Travel, Food & Drink

Where—and How—to Enjoy Afternoon Tea in New York City

Luxury Defined spotlights the English culinary classic and offers a few suggestions on where to take afternoon tea in the Big Apple

Afternoon tea, that singularly English custom, is a ritual set to the music of conversation, clink and clatter of bone china cups and silver spoons on gilt-edge saucers, accompanied by a tiered stand layered with cucumber sandwiches, buttered scones with lashings of strawberry jam, and dainty cakes.

Afternoon tea has been a staple of the English afternoon since the 19th century.

Tea drinking came into fashion in the British Isles thanks to a Restoration interloper, the Infanta Catherine of Braganza, Queen Consort of King Charles II. Her dowry included a chest of tea favored by her Portuguese royal court. Two centuries later, the more elaborate ritual of taking “afternoon tea” came into existence, devised by another aristocrat, Anna, Duchess of Bedford, friend and Lady of the Bedchamber to Queen Victoria.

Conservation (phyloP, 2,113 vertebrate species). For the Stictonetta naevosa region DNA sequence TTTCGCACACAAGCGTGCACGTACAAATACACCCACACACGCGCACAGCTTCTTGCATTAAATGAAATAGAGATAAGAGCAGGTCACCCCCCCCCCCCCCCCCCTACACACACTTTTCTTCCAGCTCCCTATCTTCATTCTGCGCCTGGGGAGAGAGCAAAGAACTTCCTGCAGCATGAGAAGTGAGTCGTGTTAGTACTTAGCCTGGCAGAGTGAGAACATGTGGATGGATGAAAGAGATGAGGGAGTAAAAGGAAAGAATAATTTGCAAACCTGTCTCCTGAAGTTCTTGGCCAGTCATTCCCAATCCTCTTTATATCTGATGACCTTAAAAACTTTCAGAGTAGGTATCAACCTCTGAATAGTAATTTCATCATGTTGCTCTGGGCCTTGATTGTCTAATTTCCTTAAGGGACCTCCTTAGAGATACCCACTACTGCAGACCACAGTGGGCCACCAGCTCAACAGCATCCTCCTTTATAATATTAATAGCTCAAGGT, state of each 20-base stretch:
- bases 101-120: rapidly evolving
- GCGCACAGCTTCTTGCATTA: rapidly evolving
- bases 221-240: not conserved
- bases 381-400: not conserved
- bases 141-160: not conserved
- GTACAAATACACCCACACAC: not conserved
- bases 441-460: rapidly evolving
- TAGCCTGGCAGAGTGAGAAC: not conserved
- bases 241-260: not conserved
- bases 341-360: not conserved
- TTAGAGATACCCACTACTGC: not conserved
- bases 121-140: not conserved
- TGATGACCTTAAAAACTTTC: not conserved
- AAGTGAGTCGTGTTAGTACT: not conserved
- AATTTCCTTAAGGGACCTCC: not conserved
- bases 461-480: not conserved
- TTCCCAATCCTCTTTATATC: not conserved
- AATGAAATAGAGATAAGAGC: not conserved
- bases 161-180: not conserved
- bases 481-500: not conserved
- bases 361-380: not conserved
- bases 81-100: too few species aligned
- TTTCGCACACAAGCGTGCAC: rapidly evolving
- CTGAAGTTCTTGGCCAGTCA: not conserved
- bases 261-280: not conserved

In the mid-19th century, it was customary for the English upper classes to dine between eight and nine o’clock. One afternoon, during a stay at the Duke of Rutland’s castle in Leicestershire, the duchess complained of a “sinking feeling.” (We can imagine her delicate swoon onto a convenient divan.) She then ordered a tray of bread and butter and a hot cup of tea brought to her rooms. That light refreshment to ward off her mid-afternoon hunger pangs eventually moved into the grander drawing room, and added delicate cakes, fruit scones, and crustless sandwiches for the delectation of London society.